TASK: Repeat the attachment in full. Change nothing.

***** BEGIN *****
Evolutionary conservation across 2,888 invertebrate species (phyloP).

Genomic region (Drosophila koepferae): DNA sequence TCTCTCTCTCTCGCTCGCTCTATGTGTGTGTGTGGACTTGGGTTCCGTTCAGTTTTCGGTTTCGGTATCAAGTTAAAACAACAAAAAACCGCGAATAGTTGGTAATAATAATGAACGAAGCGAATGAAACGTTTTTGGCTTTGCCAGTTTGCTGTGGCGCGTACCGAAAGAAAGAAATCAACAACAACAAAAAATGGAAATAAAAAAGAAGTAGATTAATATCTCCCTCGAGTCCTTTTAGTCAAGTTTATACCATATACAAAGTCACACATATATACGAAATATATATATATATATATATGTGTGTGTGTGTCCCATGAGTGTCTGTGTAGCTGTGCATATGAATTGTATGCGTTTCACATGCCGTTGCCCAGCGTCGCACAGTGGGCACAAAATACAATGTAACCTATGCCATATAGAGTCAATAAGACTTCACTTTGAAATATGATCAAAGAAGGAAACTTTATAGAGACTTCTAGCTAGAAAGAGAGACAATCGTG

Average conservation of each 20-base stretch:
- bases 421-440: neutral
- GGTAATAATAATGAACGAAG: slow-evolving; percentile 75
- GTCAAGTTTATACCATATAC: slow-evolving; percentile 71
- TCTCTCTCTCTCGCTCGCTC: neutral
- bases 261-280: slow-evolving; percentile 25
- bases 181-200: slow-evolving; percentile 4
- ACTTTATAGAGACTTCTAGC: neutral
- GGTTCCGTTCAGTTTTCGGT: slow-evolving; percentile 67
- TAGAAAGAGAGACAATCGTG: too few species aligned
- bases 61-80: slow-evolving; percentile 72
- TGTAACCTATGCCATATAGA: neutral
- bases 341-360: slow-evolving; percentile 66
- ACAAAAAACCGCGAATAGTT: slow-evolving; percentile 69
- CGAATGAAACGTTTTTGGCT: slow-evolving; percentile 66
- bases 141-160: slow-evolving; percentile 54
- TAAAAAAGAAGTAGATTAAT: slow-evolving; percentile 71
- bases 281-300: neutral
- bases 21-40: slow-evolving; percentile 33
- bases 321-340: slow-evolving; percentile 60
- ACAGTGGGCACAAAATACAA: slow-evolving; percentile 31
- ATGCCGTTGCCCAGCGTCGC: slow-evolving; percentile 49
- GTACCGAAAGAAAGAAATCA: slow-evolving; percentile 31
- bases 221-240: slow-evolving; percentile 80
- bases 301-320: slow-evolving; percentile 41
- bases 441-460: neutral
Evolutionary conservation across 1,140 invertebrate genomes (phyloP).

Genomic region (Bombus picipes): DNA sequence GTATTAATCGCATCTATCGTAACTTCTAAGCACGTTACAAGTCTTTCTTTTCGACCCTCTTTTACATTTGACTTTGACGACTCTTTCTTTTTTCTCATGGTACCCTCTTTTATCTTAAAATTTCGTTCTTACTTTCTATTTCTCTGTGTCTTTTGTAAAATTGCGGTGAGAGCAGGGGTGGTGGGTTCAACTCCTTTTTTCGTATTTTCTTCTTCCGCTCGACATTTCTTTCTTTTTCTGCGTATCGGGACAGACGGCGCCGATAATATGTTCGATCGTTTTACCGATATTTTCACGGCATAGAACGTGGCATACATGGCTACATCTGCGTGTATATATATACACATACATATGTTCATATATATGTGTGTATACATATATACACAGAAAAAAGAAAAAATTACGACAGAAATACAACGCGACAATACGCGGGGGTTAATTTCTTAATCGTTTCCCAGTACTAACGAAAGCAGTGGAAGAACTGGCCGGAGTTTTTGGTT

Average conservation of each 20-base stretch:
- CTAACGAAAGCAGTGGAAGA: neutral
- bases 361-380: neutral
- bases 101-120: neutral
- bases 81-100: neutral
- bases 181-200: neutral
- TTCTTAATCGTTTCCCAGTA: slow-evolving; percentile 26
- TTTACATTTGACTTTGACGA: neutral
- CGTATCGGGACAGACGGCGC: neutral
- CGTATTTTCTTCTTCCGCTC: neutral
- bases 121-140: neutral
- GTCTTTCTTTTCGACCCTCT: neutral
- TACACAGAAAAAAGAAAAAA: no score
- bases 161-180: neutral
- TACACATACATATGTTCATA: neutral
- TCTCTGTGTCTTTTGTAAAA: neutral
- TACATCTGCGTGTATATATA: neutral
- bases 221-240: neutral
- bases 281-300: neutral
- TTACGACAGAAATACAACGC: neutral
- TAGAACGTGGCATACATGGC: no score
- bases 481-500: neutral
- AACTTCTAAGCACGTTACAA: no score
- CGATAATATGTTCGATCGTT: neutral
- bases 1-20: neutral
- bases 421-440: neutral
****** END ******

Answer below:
Evolutionary conservation across 2,888 invertebrate species (phyloP).

Genomic region (Drosophila koepferae): DNA sequence TCTCTCTCTCTCGCTCGCTCTATGTGTGTGTGTGGACTTGGGTTCCGTTCAGTTTTCGGTTTCGGTATCAAGTTAAAACAACAAAAAACCGCGAATAGTTGGTAATAATAATGAACGAAGCGAATGAAACGTTTTTGGCTTTGCCAGTTTGCTGTGGCGCGTACCGAAAGAAAGAAATCAACAACAACAAAAAATGGAAATAAAAAAGAAGTAGATTAATATCTCCCTCGAGTCCTTTTAGTCAAGTTTATACCATATACAAAGTCACACATATATACGAAATATATATATATATATATATGTGTGTGTGTGTCCCATGAGTGTCTGTGTAGCTGTGCATATGAATTGTATGCGTTTCACATGCCGTTGCCCAGCGTCGCACAGTGGGCACAAAATACAATGTAACCTATGCCATATAGAGTCAATAAGACTTCACTTTGAAATATGATCAAAGAAGGAAACTTTATAGAGACTTCTAGCTAGAAAGAGAGACAATCGTG

Average conservation of each 20-base stretch:
- bases 421-440: neutral
- GGTAATAATAATGAACGAAG: slow-evolving; percentile 75
- GTCAAGTTTATACCATATAC: slow-evolving; percentile 71
- TCTCTCTCTCTCGCTCGCTC: neutral
- bases 261-280: slow-evolving; percentile 25
- bases 181-200: slow-evolving; percentile 4
- ACTTTATAGAGACTTCTAGC: neutral
- GGTTCCGTTCAGTTTTCGGT: slow-evolving; percentile 67
- TAGAAAGAGAGACAATCGTG: too few species aligned
- bases 61-80: slow-evolving; percentile 72
- TGTAACCTATGCCATATAGA: neutral
- bases 341-360: slow-evolving; percentile 66
- ACAAAAAACCGCGAATAGTT: slow-evolving; percentile 69
- CGAATGAAACGTTTTTGGCT: slow-evolving; percentile 66
- bases 141-160: slow-evolving; percentile 54
- TAAAAAAGAAGTAGATTAAT: slow-evolving; percentile 71
- bases 281-300: neutral
- bases 21-40: slow-evolving; percentile 33
- bases 321-340: slow-evolving; percentile 60
- ACAGTGGGCACAAAATACAA: slow-evolving; percentile 31
- ATGCCGTTGCCCAGCGTCGC: slow-evolving; percentile 49
- GTACCGAAAGAAAGAAATCA: slow-evolving; percentile 31
- bases 221-240: slow-evolving; percentile 80
- bases 301-320: slow-evolving; percentile 41
- bases 441-460: neutral
Evolutionary conservation across 1,140 invertebrate genomes (phyloP).

Genomic region (Bombus picipes): DNA sequence GTATTAATCGCATCTATCGTAACTTCTAAGCACGTTACAAGTCTTTCTTTTCGACCCTCTTTTACATTTGACTTTGACGACTCTTTCTTTTTTCTCATGGTACCCTCTTTTATCTTAAAATTTCGTTCTTACTTTCTATTTCTCTGTGTCTTTTGTAAAATTGCGGTGAGAGCAGGGGTGGTGGGTTCAACTCCTTTTTTCGTATTTTCTTCTTCCGCTCGACATTTCTTTCTTTTTCTGCGTATCGGGACAGACGGCGCCGATAATATGTTCGATCGTTTTACCGATATTTTCACGGCATAGAACGTGGCATACATGGCTACATCTGCGTGTATATATATACACATACATATGTTCATATATATGTGTGTATACATATATACACAGAAAAAAGAAAAAATTACGACAGAAATACAACGCGACAATACGCGGGGGTTAATTTCTTAATCGTTTCCCAGTACTAACGAAAGCAGTGGAAGAACTGGCCGGAGTTTTTGGTT

Average conservation of each 20-base stretch:
- CTAACGAAAGCAGTGGAAGA: neutral
- bases 361-380: neutral
- bases 101-120: neutral
- bases 81-100: neutral
- bases 181-200: neutral
- TTCTTAATCGTTTCCCAGTA: slow-evolving; percentile 26
- TTTACATTTGACTTTGACGA: neutral
- CGTATCGGGACAGACGGCGC: neutral
- CGTATTTTCTTCTTCCGCTC: neutral
- bases 121-140: neutral
- GTCTTTCTTTTCGACCCTCT: neutral
- TACACAGAAAAAAGAAAAAA: no score
- bases 161-180: neutral
- TACACATACATATGTTCATA: neutral
- TCTCTGTGTCTTTTGTAAAA: neutral
- TACATCTGCGTGTATATATA: neutral
- bases 221-240: neutral
- bases 281-300: neutral
- TTACGACAGAAATACAACGC: neutral
- TAGAACGTGGCATACATGGC: no score
- bases 481-500: neutral
- AACTTCTAAGCACGTTACAA: no score
- CGATAATATGTTCGATCGTT: neutral
- bases 1-20: neutral
- bases 421-440: neutral